VIETNAM, TAYSON Dynasty, 1773-1802, 1 van, no date (1788-92 AD), Obverse: QUANG TRUNG THONG BAO, Reverse: in-pointing crescents top & bottom, brass, 24mm, 1.62g, B93.30v, KM141.3v, VG

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A social rebellion broke out in Qui Nhon in 1773, south of Hue in the north of what used to be the Republic of Vietnam (“South Vietnam”). The rebellion grew and eventually engulfed the entire country. Family members ruled a united country until the advent of the Nguyen Dynasty in 1802. The crescents on the reverse make this a special coin, but the significance of the marks is unclear.

Vietnam has rarely been fully united as a country. Unlike the Koreans, who always formally accepted Chinese suzerainty, the Vietnamese never accepted that status. We could say that the country has been at war with China for the last 2000 years. Still, as we all know, a lot of Chinese cultural influence, including the way they structured their economy and the kinds of coins they made. My main reference for Vietnamese cast coins: The Historical Cash Coins of Viet Nam, by Allan Barker.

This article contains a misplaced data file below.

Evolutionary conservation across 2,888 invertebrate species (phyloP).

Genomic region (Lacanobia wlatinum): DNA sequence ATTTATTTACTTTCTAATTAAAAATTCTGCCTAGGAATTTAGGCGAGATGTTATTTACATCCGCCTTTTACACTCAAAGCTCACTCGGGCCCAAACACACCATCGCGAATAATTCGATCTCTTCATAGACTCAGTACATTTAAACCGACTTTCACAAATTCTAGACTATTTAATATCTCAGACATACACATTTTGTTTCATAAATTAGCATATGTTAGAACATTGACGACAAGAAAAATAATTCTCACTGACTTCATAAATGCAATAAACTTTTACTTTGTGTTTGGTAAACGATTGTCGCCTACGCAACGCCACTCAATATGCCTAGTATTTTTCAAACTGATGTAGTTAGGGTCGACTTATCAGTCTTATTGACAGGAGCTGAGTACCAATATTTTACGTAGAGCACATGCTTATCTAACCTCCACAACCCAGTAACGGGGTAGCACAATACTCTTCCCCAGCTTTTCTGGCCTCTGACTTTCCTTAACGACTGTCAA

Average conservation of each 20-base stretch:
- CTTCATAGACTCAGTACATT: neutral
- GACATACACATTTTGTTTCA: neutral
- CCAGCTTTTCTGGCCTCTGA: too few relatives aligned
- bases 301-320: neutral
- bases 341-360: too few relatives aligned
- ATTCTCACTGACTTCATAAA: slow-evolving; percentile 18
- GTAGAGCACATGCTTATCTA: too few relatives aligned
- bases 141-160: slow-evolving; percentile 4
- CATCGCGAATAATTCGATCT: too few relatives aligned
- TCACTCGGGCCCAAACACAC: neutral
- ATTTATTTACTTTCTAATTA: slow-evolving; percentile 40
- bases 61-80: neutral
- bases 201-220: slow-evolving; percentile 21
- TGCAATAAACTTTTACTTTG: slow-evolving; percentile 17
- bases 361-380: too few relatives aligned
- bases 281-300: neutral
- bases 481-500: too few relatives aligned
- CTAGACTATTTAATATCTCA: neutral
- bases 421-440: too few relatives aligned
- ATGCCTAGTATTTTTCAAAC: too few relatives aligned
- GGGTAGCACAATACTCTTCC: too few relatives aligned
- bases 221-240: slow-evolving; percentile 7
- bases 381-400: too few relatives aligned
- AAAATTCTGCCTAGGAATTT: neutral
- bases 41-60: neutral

China calls itself “Central Country.” That is in reference to the vast Asian hinterland that is not China, and to the island peoples out in the Pacific Ocean. Because China tended to do organizational things earliest in that part of the world, the outsiders would notice and adopt useful practices that they observed. Among those borrowed cultural practices was the adoption of the money economy to replace direct barter, or to replace less convenient shapes of metal, rings and tools and jewelry bits. The Chinese style of market money being square holed cast bronze coins, that became the form of the coins made in Korea, Japan, Vietnam, the islands out to Java, into Siberia and as far west as Kazakhstan.